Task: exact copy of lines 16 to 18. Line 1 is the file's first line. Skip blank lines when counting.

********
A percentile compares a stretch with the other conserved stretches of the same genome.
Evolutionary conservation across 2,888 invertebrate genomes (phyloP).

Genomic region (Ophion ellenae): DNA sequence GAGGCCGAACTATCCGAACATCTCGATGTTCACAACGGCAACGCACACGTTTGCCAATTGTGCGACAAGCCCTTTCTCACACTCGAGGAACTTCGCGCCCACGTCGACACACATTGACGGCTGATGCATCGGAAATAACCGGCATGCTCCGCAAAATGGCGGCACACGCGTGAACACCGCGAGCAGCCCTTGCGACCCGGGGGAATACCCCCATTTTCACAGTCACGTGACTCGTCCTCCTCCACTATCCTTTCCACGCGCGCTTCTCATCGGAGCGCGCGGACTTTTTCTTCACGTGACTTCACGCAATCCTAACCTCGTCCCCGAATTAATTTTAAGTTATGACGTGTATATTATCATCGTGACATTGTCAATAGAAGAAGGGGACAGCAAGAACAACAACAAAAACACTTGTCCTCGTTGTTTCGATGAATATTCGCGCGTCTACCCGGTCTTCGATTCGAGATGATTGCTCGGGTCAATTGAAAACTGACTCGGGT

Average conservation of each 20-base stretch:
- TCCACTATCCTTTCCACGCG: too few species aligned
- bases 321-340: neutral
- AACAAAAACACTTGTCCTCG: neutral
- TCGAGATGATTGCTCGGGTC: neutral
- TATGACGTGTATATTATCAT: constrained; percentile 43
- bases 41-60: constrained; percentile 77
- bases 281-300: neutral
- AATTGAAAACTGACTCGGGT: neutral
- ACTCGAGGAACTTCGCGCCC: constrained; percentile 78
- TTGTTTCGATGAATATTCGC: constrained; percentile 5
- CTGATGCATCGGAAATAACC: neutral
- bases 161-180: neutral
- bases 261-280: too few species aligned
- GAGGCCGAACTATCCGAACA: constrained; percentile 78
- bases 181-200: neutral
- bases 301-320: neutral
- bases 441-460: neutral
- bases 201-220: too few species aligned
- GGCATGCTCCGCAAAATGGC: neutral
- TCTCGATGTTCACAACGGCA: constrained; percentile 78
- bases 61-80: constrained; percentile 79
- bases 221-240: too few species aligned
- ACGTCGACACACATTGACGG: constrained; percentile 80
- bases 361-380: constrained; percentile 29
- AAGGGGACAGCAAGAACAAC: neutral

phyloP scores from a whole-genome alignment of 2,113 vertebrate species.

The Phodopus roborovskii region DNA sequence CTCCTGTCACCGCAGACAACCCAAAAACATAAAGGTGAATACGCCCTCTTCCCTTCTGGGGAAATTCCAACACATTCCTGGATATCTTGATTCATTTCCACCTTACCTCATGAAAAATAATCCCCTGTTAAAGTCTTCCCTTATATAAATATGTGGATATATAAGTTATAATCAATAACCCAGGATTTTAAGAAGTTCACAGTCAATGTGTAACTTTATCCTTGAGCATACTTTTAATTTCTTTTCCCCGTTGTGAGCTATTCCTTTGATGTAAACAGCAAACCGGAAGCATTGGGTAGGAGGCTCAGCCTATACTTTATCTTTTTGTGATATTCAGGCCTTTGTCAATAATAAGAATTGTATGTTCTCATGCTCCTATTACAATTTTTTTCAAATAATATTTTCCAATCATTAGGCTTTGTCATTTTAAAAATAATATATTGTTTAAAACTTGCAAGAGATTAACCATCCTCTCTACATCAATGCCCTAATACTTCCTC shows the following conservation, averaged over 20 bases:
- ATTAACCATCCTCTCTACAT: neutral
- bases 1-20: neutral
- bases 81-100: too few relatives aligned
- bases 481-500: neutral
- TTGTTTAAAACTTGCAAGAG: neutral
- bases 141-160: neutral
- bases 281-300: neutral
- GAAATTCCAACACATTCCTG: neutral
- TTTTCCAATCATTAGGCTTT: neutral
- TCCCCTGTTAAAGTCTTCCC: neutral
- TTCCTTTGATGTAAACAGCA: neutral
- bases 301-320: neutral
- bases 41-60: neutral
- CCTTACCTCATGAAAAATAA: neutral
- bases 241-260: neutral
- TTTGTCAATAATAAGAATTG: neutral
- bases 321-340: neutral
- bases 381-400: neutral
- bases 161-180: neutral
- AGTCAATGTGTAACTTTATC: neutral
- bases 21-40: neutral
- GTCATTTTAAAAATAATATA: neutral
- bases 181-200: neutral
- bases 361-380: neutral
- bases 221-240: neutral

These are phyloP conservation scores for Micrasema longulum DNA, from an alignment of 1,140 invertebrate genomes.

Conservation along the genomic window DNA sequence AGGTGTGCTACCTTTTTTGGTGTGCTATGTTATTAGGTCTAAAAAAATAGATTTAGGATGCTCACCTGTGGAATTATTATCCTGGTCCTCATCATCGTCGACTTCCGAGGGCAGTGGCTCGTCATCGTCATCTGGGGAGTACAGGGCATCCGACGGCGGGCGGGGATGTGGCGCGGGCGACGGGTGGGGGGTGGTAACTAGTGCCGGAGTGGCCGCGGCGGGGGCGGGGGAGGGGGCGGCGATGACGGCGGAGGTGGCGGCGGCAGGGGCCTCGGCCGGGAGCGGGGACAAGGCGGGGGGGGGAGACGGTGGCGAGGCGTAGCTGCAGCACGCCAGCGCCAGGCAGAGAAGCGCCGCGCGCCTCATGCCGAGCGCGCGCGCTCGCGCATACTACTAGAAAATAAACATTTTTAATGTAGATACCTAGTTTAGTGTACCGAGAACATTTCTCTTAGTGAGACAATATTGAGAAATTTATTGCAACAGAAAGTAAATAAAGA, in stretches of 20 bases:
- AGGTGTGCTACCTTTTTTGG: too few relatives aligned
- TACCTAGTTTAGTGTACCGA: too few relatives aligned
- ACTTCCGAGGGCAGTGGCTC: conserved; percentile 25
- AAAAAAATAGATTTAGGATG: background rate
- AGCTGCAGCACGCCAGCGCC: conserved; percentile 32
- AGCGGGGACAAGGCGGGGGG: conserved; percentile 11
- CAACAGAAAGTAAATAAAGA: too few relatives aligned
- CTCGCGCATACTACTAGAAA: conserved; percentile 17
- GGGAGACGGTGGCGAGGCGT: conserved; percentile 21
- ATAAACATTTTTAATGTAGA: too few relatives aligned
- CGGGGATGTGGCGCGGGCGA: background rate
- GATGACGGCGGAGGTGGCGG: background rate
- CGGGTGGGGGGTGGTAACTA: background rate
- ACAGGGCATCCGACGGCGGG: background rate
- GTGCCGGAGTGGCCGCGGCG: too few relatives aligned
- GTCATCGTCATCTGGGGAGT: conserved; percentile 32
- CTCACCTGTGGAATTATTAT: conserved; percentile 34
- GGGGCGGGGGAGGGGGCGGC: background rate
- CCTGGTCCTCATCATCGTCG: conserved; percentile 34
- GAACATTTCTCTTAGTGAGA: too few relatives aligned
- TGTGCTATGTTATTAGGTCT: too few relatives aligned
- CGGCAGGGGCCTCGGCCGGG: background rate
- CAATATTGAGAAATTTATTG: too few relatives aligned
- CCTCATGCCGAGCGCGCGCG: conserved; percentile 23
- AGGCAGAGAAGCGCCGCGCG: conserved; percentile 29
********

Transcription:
- bases 161-180: neutral
- bases 261-280: too few species aligned
- GAGGCCGAACTATCCGAACA: constrained; percentile 78